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Kevin Corcoran offers further evidence (on top of an already substantial amount of it) in support of Phil Magness’s and Michael Makovi’s thesis about the fame of Karl Marx.

People rightly worry about Donald Trump’s disregard for the law. But Joe Biden is no better – as reported here by the Editorial Board of the Wall Street Journal. Two slices:

Speaking in Culver City, Calif., on Wednesday, Mr. Biden said his original plan to “provide millions of working families with debt relief for their college student debt” was derailed by “MAGA Republicans” and “special interests” who challenged the plan in court. “The Supreme Court blocked it,” Mr. Biden added, “but that didn’t stop me.” He apparently thinks defying the law is a virtue.


But worst of all is Mr. Biden’s blatant rejection of the law, even after the Supreme Court called him out. Is it any wonder that GOP voters don’t take Democratic alarms about losing democracy seriously? Mr. Biden doesn’t take his own warnings seriously.

The Wall Street Journal‘s Editorial Board exposes Lina Khan’s recklessness at the Federal Trade Commission. Two slices:

The FTC in particular has been known for its competent staff under chairmen of either party. Jon Leibowitz was chairman under Barack Obama and Tim Murisunder George W. Bush, and they had different priorities. But they both followed modern antitrust law and relied on expert staff. Ms. Khan has turned all that on its head as she pursues her antitrust revolution, as internal emails show.

One manager (names and dates are omitted) wrote in an email to the FTC’s chief of staff that he sensed “outside influences . . . have an undue impact on [FTC] priorities, investigation management, and enforcement decisions,” warning that the agency “should never make an enforcement-related decision for the sake of PR.” “Outside influences” seems to mean leftwing lobbying groups.

Ms. Khan wants to appear “aggressive,” the manager added, but she is acting “with little regard for the consequences of losing in a way that negatively affects the enforcement agenda (i.e., bad facts that can result in really bad precedents that haunt us for years).”


Ms. Khan has achieved her goal of shaking up the agency, but not for the better. The report’s findings show how Ms. Khan has subordinated the FTC’s statutory mission of consumer protection to her personal progressive agenda. Our guess is that the Trump transition team is watching for pointers.

Arnold Kling insightfully describes debates about race as being akin to the game of rock, paper, scissors. A slice:

In thinking about The End of Race Politics, a new book by Coleman Hughes, I came up with a description of the race debate using the metaphor of the game Rock, Paper, Scissors. I assign a stance to each of the three symbols.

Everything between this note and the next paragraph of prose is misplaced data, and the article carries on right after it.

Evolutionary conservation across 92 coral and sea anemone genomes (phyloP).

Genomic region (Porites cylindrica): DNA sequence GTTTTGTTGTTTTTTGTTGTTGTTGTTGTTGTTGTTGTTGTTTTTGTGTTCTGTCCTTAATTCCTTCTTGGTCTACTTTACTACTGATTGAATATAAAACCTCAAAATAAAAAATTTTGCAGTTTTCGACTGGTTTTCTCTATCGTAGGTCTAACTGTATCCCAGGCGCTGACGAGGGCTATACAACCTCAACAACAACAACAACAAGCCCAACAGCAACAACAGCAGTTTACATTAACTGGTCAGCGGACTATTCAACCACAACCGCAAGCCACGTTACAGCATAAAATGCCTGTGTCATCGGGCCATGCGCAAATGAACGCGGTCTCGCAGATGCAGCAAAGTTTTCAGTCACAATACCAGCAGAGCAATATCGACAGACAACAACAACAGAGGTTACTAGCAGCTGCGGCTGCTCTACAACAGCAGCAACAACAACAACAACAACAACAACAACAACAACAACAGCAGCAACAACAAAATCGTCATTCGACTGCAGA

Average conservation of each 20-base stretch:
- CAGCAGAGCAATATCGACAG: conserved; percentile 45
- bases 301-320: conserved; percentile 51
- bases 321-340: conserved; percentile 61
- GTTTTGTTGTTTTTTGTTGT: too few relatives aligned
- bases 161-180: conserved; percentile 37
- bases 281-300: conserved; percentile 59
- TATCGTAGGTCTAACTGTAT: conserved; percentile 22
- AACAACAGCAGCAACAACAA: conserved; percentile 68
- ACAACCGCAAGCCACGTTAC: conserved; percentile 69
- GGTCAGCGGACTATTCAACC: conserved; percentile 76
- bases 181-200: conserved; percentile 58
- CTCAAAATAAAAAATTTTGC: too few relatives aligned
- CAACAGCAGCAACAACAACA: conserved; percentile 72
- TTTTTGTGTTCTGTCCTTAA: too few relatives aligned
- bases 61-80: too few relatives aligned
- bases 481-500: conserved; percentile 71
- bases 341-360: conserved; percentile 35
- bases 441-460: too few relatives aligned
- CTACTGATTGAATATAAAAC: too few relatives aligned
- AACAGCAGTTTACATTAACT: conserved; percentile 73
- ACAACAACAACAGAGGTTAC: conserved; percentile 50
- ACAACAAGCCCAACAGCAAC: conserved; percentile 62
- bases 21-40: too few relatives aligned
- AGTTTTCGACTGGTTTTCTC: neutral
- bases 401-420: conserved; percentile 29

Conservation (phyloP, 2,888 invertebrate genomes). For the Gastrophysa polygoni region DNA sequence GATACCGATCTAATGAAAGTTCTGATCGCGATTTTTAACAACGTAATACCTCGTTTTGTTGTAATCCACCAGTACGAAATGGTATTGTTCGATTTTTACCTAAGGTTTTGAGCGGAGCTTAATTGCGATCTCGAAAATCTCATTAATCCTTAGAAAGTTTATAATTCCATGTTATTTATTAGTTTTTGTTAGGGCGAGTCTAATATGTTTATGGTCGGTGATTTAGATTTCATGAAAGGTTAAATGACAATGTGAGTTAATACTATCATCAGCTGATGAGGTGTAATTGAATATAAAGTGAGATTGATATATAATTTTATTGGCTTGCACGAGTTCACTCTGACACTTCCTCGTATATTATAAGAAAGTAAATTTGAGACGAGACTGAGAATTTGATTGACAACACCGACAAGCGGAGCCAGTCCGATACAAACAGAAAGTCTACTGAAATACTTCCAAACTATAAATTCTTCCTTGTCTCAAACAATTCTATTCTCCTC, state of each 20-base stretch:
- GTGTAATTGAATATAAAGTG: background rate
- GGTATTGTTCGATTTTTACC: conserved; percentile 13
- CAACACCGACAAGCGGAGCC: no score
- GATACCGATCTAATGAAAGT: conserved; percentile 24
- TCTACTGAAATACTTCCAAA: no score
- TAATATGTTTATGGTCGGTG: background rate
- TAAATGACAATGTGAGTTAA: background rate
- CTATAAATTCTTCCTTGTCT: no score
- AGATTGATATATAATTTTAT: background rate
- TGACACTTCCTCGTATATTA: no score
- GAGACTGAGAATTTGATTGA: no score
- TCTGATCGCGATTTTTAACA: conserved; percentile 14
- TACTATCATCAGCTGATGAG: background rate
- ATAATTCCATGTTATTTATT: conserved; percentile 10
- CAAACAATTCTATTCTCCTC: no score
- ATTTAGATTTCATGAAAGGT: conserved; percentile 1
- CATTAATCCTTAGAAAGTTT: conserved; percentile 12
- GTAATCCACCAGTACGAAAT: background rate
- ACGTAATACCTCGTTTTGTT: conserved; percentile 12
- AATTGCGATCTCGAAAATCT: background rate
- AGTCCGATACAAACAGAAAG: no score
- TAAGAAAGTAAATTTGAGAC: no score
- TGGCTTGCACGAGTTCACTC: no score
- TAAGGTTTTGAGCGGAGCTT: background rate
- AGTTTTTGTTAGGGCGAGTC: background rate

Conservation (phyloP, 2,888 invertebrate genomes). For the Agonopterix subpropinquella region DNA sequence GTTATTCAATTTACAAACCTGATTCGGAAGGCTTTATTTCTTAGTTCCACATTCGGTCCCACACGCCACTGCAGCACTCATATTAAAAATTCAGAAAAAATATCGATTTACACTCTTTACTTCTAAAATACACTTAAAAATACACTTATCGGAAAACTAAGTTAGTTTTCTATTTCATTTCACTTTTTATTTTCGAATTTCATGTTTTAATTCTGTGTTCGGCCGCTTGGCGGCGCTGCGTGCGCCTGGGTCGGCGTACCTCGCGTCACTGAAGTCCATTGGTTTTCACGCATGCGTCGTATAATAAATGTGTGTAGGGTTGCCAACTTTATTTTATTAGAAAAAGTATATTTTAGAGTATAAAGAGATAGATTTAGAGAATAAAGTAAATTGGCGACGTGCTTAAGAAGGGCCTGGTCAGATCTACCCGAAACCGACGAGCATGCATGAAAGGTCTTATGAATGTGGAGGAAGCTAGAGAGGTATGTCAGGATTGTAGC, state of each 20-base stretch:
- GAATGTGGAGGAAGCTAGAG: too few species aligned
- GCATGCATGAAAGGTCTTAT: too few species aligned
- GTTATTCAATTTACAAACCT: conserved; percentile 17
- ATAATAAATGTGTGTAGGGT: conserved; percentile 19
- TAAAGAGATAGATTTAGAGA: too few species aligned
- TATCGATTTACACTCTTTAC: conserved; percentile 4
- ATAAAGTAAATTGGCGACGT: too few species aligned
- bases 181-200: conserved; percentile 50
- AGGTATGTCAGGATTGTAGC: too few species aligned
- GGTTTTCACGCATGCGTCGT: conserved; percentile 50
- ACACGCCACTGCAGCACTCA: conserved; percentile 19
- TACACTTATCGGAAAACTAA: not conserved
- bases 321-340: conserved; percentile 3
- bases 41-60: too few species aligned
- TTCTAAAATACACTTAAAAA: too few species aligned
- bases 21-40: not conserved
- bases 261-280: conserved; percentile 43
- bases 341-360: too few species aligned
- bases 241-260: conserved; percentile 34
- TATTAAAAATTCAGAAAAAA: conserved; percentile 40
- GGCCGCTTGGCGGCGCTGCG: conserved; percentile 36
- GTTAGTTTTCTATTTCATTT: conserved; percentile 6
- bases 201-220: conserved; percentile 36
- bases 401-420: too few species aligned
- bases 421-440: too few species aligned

• Rock is individualism. Treat people as individuals, not as members of a race.
  • Paper is equalitarianism. Treat differences in average outcomes by race as evidence of unfairness.
  • Scissors is realism. Explain differences in average outcomes by race by appealing to heredity and culture.

In the game, paper covers rock, scissors cuts paper, and rock breaks scissors. Translating from the metaphor, the most compelling argument against individualism is equalitarianism. The most compelling argument against equalitarianism is realism. And the most compelling argument against realism is individualism.

Individualism is the stance that Hughes takes. He admits that we instinctively categorize people in racial terms. But he says that individual differences are what matter. In your personal life and in organizational settings, try your best to respond to people as individuals, ignoring race as much as possible.

Equalitarianism is the stance that Ibram X. Kendi takes. He, and others who style themselves as anti-racists, argue that in America black people are under-represented in high-status positions and over-represented in prison because of systemic racism. That is, the institutions and norms of our society are rigged to disfavor blacks, and this system has to be relentlessly exposed and dismantled.

Will Sellers celebrates some of the history of economic freedom.

Pierre Lemieux warns of economic czars. A slice:

During the pandemic, it was thought that a czar should be in charge of the production or distribution of masks and other medical supplies in America. The situation was not better in many or perhaps most countries. Donald Trump named Peter Navarro as his “equipment czar.” Nararro talked tough, a bit like the speculator fighters during the French Revolution—see my post “When Free-Market Prices are Banned,” April 1, 2020. (He was then very much law-and-order, until he was prosecuted by the other tough-speaking law-and-order types.) It is revealing that powerful government figures are affectionately called by the name of the Russian absolute rulers (whose two-headed symbol adorns the featured image of this post). So, the US government subsidized domestic companies to produce masks and Americans are now stuck with the inefficiency of the beneficiaries (“The U.S. Invested Millions to Produce Masks at Home. Now Nobody’s Buying,” Wall Street Journal, February 4, 2024).

Christian Britschgi reports that California continues to go to the dogs.

Steven Greenhut cautions against allowing fear of crime to undermine our rights. A slice:

I am concerned about the crime wave. I’m also concerned about over-incarceration and over-policing. I also am skeptical that our governments—which seem incapable of doing anything competently, justly, and cost-effectively—can strike the right balance. I offer no easy solution or specific policy prescription, but I do offer a warning: Be careful what new laws we pass. They can take decades to undo—and can obliterate our rights in the process.

GMU Econ alum Dominic Pino is correct: “No matter how much money schools get, teachers’ unions will always cry ‘underfunded.’”